Mateen Kink Jr. discussed carefully with his mother the justification for the planned rioting in every major city in the country. His father, Mateen Kink, had advocated non-violence throughout his long fight for his people's rights - equality for the negroes. But, ironically, he was assassinated by a white man. This brutal act seemed an eye-opener and a warning to the negroes. They realised that their goals could not be achieved through non-violence and the slaying of their leader had kindled revenge in their hearts. Mateen Kink Jr. took over the leadership of his people immediately after his father's death. Since then, he and his men had been building up secret arms and ammunition dumps in every major city in the country. Now the time had come, he thought, for him to act. Through non-violence, he could only see long years of misery, frustration and death for his people. Thus, he took the painful decision of betraying his father by using force to achieve their goals. And now, on the eve of the third anniversary of his father's death, Mateen Kink Jr. asked his mother's consent to push forward with his plans. After several hours of serious thought she agreed and she herself offered to assist by gathering several other negro women to nurse their casualties.

Having finalised all his plans, he got in touch with every one of his district leaders by radio and told them: "The operation will begin as scheduled at 1900 hours tomorrow. Remember you are fighting not for me, not for my father nor my mother, but for yourselves and most of all, for your children. The nation's entire Armed Forces will fight against you but be united and brave. Your prime targets - in order of importance - will be military installations, administrative and communication centres and hospitals. Do not kill unarmed civilians. I trust every one of you to do your duty. Inform me regularly of your progress. May God be with us always. Over."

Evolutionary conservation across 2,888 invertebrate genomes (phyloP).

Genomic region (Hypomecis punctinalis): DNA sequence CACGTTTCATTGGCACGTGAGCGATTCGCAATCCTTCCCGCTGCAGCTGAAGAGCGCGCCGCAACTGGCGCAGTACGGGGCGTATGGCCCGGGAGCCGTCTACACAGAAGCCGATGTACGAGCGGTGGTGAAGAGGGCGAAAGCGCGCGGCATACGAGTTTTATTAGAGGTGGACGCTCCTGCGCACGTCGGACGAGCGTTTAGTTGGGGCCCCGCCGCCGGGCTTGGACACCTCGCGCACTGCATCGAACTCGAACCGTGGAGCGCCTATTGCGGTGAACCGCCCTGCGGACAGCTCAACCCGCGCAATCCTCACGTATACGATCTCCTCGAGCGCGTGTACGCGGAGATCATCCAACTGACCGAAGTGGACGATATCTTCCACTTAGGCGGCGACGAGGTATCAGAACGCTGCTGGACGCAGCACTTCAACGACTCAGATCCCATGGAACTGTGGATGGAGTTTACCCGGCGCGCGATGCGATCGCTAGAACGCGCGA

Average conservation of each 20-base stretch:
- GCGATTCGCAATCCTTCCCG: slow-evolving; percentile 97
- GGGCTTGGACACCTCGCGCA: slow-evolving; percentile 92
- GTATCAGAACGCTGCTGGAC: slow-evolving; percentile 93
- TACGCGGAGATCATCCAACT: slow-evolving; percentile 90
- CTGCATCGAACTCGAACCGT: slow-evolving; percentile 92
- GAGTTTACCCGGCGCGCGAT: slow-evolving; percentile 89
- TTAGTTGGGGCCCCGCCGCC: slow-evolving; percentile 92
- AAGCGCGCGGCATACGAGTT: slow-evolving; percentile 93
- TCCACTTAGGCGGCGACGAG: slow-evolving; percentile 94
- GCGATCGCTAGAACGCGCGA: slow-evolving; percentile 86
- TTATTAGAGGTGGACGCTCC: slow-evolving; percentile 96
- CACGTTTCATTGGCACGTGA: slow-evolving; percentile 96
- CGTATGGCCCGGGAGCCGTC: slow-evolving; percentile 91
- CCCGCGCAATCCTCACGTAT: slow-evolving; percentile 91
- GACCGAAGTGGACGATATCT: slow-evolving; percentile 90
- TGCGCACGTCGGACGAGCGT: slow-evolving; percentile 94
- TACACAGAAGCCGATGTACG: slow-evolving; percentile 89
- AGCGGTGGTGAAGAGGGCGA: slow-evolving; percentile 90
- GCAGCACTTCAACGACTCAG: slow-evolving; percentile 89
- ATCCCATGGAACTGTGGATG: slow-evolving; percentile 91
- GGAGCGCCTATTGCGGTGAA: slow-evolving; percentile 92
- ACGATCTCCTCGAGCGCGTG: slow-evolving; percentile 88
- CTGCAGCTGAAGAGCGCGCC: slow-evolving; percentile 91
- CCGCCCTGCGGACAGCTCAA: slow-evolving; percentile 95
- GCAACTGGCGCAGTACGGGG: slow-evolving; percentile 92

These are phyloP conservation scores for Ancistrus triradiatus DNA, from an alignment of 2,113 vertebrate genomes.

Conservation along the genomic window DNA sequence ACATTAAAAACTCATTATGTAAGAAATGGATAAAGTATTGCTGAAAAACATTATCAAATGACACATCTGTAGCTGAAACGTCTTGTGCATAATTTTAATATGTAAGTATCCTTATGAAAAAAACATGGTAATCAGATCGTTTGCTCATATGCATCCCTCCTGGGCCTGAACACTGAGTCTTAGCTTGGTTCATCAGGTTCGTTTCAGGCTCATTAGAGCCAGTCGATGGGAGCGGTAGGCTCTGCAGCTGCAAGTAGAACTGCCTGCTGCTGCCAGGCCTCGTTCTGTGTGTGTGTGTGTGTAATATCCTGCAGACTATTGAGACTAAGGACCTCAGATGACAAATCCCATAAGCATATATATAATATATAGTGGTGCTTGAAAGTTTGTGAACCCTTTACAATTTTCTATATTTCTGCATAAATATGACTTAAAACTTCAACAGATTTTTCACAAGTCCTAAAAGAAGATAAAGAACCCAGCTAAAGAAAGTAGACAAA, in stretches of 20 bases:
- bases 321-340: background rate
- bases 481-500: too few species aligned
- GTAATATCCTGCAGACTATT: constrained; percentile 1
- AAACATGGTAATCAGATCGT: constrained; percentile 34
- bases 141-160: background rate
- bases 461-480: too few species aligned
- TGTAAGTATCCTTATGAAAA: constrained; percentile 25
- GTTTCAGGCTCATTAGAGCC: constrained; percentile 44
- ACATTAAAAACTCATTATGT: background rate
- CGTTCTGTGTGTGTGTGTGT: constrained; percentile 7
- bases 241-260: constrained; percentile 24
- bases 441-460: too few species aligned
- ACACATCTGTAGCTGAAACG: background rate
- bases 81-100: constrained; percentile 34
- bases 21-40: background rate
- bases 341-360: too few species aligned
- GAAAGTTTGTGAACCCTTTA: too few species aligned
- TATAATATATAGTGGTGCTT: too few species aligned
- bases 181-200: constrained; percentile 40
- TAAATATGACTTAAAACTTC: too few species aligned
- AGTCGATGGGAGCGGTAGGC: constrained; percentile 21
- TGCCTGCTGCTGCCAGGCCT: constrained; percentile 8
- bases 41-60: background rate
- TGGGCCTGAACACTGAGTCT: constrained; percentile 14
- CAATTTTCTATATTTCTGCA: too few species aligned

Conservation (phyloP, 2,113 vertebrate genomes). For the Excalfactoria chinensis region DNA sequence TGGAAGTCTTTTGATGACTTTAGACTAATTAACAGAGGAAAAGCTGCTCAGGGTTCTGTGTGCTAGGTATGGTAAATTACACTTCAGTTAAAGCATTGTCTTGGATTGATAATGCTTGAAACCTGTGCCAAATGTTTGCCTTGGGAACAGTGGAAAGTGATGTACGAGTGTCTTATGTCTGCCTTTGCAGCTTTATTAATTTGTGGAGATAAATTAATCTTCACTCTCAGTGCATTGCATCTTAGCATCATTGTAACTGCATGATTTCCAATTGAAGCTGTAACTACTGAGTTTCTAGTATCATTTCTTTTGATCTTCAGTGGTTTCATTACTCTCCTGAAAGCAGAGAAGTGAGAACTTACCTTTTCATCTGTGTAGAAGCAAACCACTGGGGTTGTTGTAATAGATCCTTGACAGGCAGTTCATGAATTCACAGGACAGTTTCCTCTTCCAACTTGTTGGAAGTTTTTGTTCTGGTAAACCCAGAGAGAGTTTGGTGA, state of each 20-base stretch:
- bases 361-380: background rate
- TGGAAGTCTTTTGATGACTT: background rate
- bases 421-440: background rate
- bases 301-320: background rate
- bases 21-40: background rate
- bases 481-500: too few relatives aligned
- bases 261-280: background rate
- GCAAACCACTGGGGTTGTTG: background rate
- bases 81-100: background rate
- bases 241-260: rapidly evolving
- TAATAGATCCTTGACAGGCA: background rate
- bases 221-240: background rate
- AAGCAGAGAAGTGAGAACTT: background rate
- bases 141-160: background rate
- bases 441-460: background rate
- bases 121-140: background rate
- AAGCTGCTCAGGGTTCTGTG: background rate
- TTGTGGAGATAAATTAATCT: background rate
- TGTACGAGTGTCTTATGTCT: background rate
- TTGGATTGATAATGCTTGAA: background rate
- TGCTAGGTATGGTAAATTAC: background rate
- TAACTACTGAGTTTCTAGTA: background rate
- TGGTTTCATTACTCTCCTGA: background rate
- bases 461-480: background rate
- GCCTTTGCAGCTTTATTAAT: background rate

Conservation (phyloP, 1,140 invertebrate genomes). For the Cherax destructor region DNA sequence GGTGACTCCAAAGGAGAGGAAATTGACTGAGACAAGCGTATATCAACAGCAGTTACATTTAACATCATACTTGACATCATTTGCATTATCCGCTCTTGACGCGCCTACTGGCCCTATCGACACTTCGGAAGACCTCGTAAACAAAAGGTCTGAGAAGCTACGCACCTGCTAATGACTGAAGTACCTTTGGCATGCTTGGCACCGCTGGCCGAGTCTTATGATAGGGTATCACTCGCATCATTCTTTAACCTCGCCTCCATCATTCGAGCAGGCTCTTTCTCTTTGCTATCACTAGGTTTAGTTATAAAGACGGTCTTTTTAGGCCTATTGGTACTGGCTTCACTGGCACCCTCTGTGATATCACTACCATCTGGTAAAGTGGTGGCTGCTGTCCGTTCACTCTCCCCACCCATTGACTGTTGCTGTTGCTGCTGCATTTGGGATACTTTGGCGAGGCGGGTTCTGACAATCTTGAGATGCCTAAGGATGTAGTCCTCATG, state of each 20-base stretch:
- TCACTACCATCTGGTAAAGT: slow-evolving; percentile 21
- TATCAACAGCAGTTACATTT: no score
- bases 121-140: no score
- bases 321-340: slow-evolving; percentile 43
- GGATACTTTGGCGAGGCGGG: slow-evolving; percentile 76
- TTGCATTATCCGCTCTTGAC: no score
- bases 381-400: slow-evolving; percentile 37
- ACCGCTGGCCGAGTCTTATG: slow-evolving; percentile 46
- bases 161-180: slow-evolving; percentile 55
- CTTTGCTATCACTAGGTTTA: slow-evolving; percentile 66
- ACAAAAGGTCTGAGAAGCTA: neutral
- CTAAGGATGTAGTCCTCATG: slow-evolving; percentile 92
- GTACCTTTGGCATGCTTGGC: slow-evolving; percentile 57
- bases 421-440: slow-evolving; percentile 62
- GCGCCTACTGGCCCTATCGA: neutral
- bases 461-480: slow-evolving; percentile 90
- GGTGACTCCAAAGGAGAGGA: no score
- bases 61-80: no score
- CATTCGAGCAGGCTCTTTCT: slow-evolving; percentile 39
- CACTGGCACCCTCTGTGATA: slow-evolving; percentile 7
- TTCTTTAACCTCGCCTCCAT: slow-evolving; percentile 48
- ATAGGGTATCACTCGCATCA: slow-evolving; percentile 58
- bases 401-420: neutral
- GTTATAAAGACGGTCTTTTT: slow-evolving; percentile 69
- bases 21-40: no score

He did not sleep at all that night. He probably would not live to see the end of the widespread rioting, he thought. Of course, he was fully aware that there was not a chance in a million of the rioters overthrowing the administration - the world's largest military power - by force. He regretted that much blood would be shed but he knew that only through the widespread destruction of cities and lives could the administration be warned of the growing impatience of the negroes.

As dusk grew closer on D-Day, Mateen Kink Jr. was as tense as the rest of his men. He was to lead the riots in the capital city - Whashinpound. His mother would lead the team of nurses in the capital. Time ticked by very slowly.

Meanwhile tension in the cities had been high for the past week or so. The police had expected some trouble on the anniversary of the negro leader's death but had never anticipated that organised rioting on a large scale would flare up. All precautionary measures had already been taken. There were barbed wire barricades at strategic points in the capital city whose streets were patrolled by armed troops and armoured cars. President Megene had ordered the mobilisation of almost half the nation's military reserves to reinforce police and troops if such a demand should arise.

At seven o'clock sharp, the rioting flared up in almost every city in the country - a kind of insurrection had begun. A dusk to dawn curfew was immediately imposed in every city and the President ordered the Army and the Air Force to use all means at their disposal to crush, as swiftly as possible, the rioting that had so suddenly destroyed several cities and lives.

As Mateen Kink Jr. and his men advanced towards the centre of Whashinpound from four different directions they encountered stiff opposition. The defending troops and police used tear gas initially, but to no avail because most of the rioters were equipped with gas masks. The rioters, in turn, opened up with machine gun fire. The situation was deteriorating fast. Mateen Kink Jr. received intermittent reports of the progress made on all fronts in every city. They were generally favourable. His mission was the toughest because Whashinpound was the most strongly defended city.